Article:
Violin Concerto No.1 in D, Op.19
Fantaisie for flute and orchestra, Op.79
Poem for flute and orchestra
Rhapsody on a Theme of Paganini, Op.43
Alina Ibragimova (violin)
Sharon Bezaly (flute)
Eduard Kunz (piano)
BBC Symphony Orchestra
Reviewed by: Kenneth Carter
Reviewed: 2 February, 2007
Venue: BBC Studio 1, Maida Vale, London
Alina Ibragimova began at the Moscow Gnessin Special School. Sharon Bezaly made her debut aged 14 with the Israel Philharmonic Orchestra and is now a full-time soloist and recording artist. Eduard Kunz made his debut aged 10, graduated from the Moscow conservatory in 2003 and is now at the Royal Northern College of Music.
Edward Gardner was Music Director of Glyndebourne Touring Opera during 2003. In 2005, he conducted the British stage premiere of John Adams’s “The Death of Klinghoffer” at Edinburgh and was awarded the Royal Philharmonic Society’s Young Artists Award. In May 2007, he begins as Music Director at English National Opera.
Prokofiev’s First Violin Concerto has the movement structure that Walton made familiar – slow-fast-slow. The soloist opens in chamber-like vein, quiet and delicate. This suited Alina Ibragimova admirably. Her tone is for the most part soft and gentle, tending towards thin. Later, during exuberant and full-bodied orchestral sound, she could not always make herself heard. At one point in the finale, however, when required to play richly in her instrument’s lower register, she was successfully robust. Her virtuosity is evident, as is her bravura – effectively, Baroque in scale. Edward Gardner’s conducting was excellent – enthusing the BBCSO to reach the pith and point of Prokofiev with stylish ease.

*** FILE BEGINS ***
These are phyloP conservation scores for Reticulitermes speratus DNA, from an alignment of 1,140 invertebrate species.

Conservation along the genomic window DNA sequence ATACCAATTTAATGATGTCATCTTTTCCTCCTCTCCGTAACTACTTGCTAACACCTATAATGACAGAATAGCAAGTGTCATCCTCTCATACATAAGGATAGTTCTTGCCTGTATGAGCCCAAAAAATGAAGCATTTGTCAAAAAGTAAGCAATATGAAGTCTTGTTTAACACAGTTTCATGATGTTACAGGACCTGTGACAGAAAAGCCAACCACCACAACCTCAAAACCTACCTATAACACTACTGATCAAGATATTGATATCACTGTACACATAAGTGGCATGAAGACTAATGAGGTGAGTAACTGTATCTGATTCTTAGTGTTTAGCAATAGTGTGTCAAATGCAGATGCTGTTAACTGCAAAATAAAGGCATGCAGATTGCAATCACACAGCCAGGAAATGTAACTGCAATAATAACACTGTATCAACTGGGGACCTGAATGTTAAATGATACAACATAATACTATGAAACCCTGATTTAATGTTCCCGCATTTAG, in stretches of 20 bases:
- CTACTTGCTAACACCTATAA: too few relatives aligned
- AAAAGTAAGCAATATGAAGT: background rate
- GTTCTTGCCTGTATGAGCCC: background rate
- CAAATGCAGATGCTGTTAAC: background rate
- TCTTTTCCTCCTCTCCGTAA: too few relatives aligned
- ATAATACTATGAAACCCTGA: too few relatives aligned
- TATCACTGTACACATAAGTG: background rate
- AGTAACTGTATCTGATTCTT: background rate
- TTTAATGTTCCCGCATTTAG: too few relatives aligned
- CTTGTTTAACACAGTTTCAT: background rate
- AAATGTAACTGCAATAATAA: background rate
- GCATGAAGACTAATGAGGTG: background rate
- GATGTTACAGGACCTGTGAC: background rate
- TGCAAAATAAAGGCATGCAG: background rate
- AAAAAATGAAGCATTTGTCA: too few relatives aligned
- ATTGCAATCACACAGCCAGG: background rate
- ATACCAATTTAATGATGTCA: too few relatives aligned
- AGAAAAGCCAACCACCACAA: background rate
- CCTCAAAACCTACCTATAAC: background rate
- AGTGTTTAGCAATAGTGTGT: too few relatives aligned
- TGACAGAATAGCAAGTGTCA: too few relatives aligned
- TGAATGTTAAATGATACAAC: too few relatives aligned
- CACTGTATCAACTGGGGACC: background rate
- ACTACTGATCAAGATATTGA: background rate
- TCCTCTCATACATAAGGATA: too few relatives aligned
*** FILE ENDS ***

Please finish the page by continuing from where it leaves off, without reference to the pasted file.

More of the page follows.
Sharon Bezaly’s golden flute was amazing. Its mistress made it do anything, splendidly. The Fauré began in pastoral vein, almost hazy. Suddenly, the composer pitched us into a waterfall of notes, tumbling and trilling in a wash of spray. This was virtuoso playing indeed, with aplomb – the skill was as if nonchalant. Charles Griffes died young – an American with some European training. His Poem distilled the American outdoors via his own sensibility. It was pleasing and had something of a voice of its own – straightforward and yet hinting at what was tender as well as what was manly. Then we eased into a dance of global inspiration – a hint of the Irish, tambourines for the Orient – and were soon catapulted into a whirling, jubilant frenzy. All this was flute-led, in exuberant splendour.
Lastly, we heard a magnificent Rhapsody on a Theme of Paganini. Gardner’s approach was muscular, clear and pointed. He treated many of Rachmaninov’s notes in isolation, paying scrupulous attention to their colouring and timbre, as well as their length and resonance. The consequence was that he could introduce each Variation authoritatively, announcing its particular pace, mood and thrust. Through this approach, Gardner made solid preparation for Eduard Kunz – a very cool approach, far from the warm-blooded romanticism that many conductors seek. Kunz matched this approach. His playing was brilliant and shapely; contrasts were well-differentiated – a little calculatingly, but the underlying intelligence was marked. With some effort, he was, at appropriate times, affecting and gentle. Overall, this was riveting performance – from all concerned.